Even for businesses not being targeted now, there are mounting concerns that they could be next.
A China representative from an Australian dairy company at the expo said that even though milk powder had not been targeted in China’s trade measures against Australia, she was becoming wary amid the escalating tensions between the two countries.
We understand there is political tension … everyone is praying and hoping that the relationship stays strong
“Just look at beef and wine – they are not going to do well here,” said the representative, who declined to be identified. “We are not affected now, but it can’t be good for business sentiment. I am concerned about it, personally.”
In Australia, Robert Mackenzie, the owner of Australian cattle producer and beef exporter Macka’s Beef’s, said he has not yet seen any halts to his beef shipments. In fact, since most of China’s coronavirus lockdowns were lifted in May, Chinese inquiries for Macka’s Beef’s products have increased, he said, adding that they had doubled in the past six weeks.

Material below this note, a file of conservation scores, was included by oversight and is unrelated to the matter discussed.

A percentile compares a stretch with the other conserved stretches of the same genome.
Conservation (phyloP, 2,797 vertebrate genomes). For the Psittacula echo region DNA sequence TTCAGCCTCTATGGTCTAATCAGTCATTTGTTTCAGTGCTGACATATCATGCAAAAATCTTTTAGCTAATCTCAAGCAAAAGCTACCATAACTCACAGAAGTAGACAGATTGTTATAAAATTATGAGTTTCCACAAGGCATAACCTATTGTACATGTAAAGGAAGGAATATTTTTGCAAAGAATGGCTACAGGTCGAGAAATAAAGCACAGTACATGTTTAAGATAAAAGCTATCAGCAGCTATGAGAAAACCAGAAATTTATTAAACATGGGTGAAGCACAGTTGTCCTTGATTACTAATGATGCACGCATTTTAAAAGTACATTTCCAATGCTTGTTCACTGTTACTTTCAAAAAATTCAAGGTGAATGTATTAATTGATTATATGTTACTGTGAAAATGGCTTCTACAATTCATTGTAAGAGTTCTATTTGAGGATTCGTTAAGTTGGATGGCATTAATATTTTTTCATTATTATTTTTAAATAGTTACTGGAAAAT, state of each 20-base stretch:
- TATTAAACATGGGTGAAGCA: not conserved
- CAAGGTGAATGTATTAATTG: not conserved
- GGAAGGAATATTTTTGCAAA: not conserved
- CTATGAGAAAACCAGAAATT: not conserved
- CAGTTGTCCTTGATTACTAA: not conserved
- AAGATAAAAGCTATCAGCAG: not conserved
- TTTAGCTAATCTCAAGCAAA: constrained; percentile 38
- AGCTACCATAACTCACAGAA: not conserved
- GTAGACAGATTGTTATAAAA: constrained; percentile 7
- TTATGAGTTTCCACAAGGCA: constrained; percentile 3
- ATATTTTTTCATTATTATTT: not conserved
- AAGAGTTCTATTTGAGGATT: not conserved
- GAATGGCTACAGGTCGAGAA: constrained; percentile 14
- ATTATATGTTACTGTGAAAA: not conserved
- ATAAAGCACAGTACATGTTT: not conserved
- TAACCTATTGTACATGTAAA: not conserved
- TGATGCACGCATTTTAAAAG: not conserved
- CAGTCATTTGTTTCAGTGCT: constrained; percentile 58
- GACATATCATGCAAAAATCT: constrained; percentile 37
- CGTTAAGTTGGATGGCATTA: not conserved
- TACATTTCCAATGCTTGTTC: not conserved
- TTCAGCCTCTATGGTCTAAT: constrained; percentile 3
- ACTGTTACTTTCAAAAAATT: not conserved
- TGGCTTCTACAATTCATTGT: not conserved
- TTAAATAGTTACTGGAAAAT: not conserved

Mackenzie has been busy diversifying sales to other countries, including the Philippines and Singapore, but he said he remains committed to China.
“We understand there is political tension … everyone is praying and hoping that the relationship stays strong,” Mackenzie said.
And despite that tension, the Shanghai expo – which started on Thursday and ends on Tuesday – is still seen by many foreign businesses as an important gateway to tap into China’s strong economic rebound from the pandemic, even though the coronavirus has significantly reduced the number of attendees from abroad.
Sun Lixing, a researcher at Shanghai Academy of Social Sciences, said the import fair will play a significant role in reshaping the world’s economic order amid China and Asia’s rise.
“You have to admit that, as a vast market, China’s increasing consumer spending based on the huge population cannot be ignored by international companies,” he said.
Additional reporting by Daniel Ren and Su-Lin Tan
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This article China-Australia relations: looming ban on Australian goods clouds Shanghai import expo first appeared on South China Morning Post